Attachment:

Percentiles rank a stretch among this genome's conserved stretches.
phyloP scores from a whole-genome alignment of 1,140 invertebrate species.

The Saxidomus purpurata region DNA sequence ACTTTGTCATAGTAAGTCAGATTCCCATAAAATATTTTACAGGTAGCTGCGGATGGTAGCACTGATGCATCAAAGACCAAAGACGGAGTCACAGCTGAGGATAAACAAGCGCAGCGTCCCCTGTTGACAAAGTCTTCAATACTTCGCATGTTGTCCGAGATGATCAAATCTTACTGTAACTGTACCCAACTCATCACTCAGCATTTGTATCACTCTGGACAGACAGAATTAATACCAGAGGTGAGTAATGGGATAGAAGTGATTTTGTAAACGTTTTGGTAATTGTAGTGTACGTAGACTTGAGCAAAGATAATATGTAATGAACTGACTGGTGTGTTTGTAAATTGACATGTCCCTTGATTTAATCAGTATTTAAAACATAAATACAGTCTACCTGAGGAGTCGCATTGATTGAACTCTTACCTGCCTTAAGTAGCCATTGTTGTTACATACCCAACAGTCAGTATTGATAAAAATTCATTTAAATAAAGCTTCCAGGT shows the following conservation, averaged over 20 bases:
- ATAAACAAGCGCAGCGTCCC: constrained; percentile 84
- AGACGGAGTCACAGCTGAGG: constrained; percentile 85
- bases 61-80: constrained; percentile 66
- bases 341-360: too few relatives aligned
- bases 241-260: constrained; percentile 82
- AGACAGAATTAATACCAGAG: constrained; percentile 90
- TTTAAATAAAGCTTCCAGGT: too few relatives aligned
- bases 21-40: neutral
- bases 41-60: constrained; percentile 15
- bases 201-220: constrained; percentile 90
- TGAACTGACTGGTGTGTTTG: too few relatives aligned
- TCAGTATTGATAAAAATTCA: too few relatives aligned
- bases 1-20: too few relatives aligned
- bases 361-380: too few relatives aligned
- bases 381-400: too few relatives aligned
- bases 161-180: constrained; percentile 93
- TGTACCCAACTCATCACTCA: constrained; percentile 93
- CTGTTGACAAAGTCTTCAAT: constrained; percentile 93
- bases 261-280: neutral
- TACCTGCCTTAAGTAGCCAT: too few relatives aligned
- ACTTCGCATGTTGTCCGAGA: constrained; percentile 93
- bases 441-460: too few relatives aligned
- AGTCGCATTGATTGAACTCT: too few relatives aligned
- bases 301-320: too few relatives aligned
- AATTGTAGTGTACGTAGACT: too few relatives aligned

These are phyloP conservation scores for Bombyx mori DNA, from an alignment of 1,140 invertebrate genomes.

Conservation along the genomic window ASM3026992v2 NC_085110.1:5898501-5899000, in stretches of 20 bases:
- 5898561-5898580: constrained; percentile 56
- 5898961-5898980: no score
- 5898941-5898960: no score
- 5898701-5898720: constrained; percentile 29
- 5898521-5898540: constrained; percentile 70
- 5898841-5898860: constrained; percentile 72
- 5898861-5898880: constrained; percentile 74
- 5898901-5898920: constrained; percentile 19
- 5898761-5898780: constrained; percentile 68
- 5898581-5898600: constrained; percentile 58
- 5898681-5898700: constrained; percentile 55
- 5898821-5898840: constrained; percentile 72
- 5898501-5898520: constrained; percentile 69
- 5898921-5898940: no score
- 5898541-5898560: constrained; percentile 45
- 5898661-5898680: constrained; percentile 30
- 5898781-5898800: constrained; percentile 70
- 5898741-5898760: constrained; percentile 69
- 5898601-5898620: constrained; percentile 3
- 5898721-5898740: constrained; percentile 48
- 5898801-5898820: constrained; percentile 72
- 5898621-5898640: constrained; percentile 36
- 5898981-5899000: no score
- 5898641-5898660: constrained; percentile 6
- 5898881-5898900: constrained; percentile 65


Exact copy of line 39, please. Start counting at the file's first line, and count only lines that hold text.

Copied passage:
- 5898761-5898780: constrained; percentile 68